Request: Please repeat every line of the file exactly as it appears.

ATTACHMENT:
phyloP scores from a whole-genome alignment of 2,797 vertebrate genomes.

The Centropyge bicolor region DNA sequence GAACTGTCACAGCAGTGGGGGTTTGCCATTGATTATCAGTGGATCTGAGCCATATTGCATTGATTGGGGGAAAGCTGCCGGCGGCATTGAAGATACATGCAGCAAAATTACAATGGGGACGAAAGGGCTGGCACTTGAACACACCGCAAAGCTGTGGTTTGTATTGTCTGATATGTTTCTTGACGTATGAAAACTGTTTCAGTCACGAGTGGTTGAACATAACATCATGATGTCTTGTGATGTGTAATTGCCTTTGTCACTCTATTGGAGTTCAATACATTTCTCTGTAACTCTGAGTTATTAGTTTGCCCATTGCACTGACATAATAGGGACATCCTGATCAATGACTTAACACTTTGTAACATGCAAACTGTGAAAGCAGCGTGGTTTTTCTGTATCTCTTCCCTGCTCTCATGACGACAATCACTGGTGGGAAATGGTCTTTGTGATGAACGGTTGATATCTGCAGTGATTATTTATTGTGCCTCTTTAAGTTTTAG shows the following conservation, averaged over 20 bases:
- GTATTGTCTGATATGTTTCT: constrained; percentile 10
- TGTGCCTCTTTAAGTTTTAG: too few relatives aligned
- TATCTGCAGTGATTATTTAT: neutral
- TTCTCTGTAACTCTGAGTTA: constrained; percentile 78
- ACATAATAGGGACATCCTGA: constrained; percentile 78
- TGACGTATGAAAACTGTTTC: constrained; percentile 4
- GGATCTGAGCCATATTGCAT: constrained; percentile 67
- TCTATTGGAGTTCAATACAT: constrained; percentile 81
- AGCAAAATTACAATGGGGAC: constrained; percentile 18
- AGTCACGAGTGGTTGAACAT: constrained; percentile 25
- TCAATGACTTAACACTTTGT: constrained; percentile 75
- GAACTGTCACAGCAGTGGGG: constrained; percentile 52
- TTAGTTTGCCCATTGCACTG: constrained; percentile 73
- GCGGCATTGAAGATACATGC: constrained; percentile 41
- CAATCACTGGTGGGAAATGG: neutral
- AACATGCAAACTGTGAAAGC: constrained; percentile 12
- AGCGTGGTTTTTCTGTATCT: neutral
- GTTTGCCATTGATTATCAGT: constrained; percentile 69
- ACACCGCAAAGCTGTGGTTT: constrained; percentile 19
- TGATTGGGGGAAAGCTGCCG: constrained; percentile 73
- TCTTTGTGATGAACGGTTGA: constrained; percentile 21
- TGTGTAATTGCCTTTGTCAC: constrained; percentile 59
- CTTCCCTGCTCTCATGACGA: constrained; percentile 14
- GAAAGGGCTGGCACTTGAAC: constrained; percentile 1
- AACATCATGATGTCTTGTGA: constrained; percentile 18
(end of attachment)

phyloP scores from a whole-genome alignment of 2,797 vertebrate genomes.

The Centropyge bicolor region DNA sequence GAACTGTCACAGCAGTGGGGGTTTGCCATTGATTATCAGTGGATCTGAGCCATATTGCATTGATTGGGGGAAAGCTGCCGGCGGCATTGAAGATACATGCAGCAAAATTACAATGGGGACGAAAGGGCTGGCACTTGAACACACCGCAAAGCTGTGGTTTGTATTGTCTGATATGTTTCTTGACGTATGAAAACTGTTTCAGTCACGAGTGGTTGAACATAACATCATGATGTCTTGTGATGTGTAATTGCCTTTGTCACTCTATTGGAGTTCAATACATTTCTCTGTAACTCTGAGTTATTAGTTTGCCCATTGCACTGACATAATAGGGACATCCTGATCAATGACTTAACACTTTGTAACATGCAAACTGTGAAAGCAGCGTGGTTTTTCTGTATCTCTTCCCTGCTCTCATGACGACAATCACTGGTGGGAAATGGTCTTTGTGATGAACGGTTGATATCTGCAGTGATTATTTATTGTGCCTCTTTAAGTTTTAG shows the following conservation, averaged over 20 bases:
- GTATTGTCTGATATGTTTCT: constrained; percentile 10
- TGTGCCTCTTTAAGTTTTAG: too few relatives aligned
- TATCTGCAGTGATTATTTAT: neutral
- TTCTCTGTAACTCTGAGTTA: constrained; percentile 78
- ACATAATAGGGACATCCTGA: constrained; percentile 78
- TGACGTATGAAAACTGTTTC: constrained; percentile 4
- GGATCTGAGCCATATTGCAT: constrained; percentile 67
- TCTATTGGAGTTCAATACAT: constrained; percentile 81
- AGCAAAATTACAATGGGGAC: constrained; percentile 18
- AGTCACGAGTGGTTGAACAT: constrained; percentile 25
- TCAATGACTTAACACTTTGT: constrained; percentile 75
- GAACTGTCACAGCAGTGGGG: constrained; percentile 52
- TTAGTTTGCCCATTGCACTG: constrained; percentile 73
- GCGGCATTGAAGATACATGC: constrained; percentile 41
- CAATCACTGGTGGGAAATGG: neutral
- AACATGCAAACTGTGAAAGC: constrained; percentile 12
- AGCGTGGTTTTTCTGTATCT: neutral
- GTTTGCCATTGATTATCAGT: constrained; percentile 69
- ACACCGCAAAGCTGTGGTTT: constrained; percentile 19
- TGATTGGGGGAAAGCTGCCG: constrained; percentile 73
- TCTTTGTGATGAACGGTTGA: constrained; percentile 21
- TGTGTAATTGCCTTTGTCAC: constrained; percentile 59
- CTTCCCTGCTCTCATGACGA: constrained; percentile 14
- GAAAGGGCTGGCACTTGAAC: constrained; percentile 1
- AACATCATGATGTCTTGTGA: constrained; percentile 18